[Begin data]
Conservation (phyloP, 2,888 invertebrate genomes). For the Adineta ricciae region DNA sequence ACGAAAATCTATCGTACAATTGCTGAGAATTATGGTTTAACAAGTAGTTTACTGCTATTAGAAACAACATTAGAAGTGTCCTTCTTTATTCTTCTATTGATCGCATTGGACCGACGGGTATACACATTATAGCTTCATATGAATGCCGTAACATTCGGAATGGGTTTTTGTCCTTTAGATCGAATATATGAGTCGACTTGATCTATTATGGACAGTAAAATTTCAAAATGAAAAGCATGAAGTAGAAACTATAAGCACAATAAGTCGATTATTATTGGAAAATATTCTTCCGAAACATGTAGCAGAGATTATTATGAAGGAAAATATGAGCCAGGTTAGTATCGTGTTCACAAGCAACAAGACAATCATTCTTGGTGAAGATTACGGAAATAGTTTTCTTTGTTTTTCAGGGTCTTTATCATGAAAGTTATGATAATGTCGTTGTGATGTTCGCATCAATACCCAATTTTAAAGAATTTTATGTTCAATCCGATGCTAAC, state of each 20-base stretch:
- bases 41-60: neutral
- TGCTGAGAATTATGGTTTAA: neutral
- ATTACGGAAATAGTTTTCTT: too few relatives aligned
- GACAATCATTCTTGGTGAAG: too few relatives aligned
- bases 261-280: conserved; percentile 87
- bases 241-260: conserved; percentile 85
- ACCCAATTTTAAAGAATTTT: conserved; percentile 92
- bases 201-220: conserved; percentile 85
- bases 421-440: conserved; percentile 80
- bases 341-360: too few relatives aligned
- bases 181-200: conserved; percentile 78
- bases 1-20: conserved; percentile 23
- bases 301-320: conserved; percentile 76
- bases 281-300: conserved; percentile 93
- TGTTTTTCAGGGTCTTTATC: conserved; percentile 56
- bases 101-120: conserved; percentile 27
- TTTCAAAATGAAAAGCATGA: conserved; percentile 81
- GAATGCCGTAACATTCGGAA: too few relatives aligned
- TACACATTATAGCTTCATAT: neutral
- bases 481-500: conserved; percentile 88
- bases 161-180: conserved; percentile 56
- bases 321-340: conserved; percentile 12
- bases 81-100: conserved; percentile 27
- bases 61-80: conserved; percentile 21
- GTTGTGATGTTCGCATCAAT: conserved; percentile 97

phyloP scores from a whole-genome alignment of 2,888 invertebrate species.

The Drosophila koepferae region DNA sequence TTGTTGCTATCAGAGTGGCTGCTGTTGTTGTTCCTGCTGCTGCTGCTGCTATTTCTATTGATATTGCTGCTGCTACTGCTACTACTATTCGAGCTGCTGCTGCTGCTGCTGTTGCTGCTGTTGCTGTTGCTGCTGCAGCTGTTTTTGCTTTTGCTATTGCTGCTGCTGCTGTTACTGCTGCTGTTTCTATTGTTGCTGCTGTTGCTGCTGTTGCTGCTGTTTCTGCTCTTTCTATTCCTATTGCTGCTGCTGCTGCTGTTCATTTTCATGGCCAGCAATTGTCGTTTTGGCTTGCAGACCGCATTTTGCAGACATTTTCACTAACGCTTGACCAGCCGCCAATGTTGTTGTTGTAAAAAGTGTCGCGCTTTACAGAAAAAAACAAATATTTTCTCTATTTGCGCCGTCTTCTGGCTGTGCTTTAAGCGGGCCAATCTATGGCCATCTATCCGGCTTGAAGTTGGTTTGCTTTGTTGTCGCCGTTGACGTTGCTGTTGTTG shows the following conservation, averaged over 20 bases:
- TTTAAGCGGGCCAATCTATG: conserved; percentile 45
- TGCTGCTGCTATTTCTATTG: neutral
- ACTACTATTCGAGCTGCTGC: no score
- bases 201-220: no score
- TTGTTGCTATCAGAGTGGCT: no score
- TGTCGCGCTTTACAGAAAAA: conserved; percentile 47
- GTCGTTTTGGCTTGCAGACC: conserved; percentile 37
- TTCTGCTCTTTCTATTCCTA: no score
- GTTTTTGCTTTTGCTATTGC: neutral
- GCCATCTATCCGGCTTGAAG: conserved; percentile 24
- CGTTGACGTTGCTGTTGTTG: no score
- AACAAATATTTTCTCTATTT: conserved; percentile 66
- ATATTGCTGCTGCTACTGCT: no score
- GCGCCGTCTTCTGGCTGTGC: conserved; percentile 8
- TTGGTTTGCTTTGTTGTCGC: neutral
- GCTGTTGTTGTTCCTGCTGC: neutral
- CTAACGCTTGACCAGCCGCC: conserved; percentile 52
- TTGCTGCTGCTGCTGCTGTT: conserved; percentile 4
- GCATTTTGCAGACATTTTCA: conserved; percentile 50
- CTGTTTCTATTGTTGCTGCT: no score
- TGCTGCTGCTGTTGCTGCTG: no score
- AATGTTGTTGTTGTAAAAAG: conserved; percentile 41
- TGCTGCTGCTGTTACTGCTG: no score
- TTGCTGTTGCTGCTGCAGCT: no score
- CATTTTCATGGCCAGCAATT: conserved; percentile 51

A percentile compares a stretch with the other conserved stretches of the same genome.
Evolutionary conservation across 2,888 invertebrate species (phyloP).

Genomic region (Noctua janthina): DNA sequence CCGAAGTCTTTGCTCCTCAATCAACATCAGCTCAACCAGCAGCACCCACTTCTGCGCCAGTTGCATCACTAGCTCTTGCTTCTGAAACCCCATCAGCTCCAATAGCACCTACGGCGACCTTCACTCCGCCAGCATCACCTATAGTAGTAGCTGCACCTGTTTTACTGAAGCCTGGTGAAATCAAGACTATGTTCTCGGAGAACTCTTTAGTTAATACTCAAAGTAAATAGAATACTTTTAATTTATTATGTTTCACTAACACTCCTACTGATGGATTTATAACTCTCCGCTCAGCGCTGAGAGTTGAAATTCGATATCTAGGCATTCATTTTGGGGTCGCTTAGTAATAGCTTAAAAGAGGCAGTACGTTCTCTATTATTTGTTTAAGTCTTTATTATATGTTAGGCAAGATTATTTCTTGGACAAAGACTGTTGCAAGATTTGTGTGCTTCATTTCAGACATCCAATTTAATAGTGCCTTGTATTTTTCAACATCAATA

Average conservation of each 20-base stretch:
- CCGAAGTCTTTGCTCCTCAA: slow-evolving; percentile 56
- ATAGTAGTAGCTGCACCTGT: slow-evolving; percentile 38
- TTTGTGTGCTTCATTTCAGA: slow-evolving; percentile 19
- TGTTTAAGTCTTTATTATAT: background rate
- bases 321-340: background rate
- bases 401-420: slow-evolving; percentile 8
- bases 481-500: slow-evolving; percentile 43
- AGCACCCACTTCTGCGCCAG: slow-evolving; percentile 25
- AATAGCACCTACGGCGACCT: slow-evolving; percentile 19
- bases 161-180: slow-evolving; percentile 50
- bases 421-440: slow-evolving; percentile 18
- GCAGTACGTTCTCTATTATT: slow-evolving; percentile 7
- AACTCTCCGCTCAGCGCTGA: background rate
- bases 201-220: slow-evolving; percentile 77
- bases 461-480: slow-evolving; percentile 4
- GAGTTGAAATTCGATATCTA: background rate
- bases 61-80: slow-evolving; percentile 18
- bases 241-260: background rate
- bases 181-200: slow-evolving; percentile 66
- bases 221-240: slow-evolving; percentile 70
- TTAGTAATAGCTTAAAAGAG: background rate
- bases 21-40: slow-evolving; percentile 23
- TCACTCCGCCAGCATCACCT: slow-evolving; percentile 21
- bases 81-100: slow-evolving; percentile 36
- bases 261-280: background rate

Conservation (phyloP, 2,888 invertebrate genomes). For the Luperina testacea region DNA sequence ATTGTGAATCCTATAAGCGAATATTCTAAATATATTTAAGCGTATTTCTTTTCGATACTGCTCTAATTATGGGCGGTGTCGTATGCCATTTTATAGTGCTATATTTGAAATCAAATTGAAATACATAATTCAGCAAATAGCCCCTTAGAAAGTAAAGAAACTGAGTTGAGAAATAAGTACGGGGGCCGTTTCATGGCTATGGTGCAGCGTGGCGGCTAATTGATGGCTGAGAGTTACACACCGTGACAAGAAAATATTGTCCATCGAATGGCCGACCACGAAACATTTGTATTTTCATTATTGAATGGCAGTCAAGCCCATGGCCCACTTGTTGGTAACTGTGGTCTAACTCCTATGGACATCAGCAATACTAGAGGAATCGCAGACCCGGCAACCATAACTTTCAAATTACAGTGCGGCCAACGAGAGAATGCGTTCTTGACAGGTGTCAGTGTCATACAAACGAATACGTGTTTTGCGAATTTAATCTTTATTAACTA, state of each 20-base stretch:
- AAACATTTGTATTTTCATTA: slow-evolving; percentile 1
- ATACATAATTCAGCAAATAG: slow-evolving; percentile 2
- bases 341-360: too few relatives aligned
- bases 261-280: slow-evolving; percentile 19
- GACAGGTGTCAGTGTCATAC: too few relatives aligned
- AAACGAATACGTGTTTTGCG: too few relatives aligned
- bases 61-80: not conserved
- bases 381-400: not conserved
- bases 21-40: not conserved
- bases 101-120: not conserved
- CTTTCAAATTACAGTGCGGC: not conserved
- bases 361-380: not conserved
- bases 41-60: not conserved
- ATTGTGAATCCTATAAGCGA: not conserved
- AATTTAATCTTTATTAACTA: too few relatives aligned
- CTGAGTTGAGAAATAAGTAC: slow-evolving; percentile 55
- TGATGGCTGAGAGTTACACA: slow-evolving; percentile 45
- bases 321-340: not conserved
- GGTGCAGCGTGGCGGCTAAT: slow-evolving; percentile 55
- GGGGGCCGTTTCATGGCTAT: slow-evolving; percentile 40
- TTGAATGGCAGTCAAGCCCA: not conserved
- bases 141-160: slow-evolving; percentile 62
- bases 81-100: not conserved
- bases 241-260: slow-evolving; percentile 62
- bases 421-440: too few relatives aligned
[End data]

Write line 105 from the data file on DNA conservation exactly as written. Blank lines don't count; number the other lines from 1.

- bases 141-160: slow-evolving; percentile 62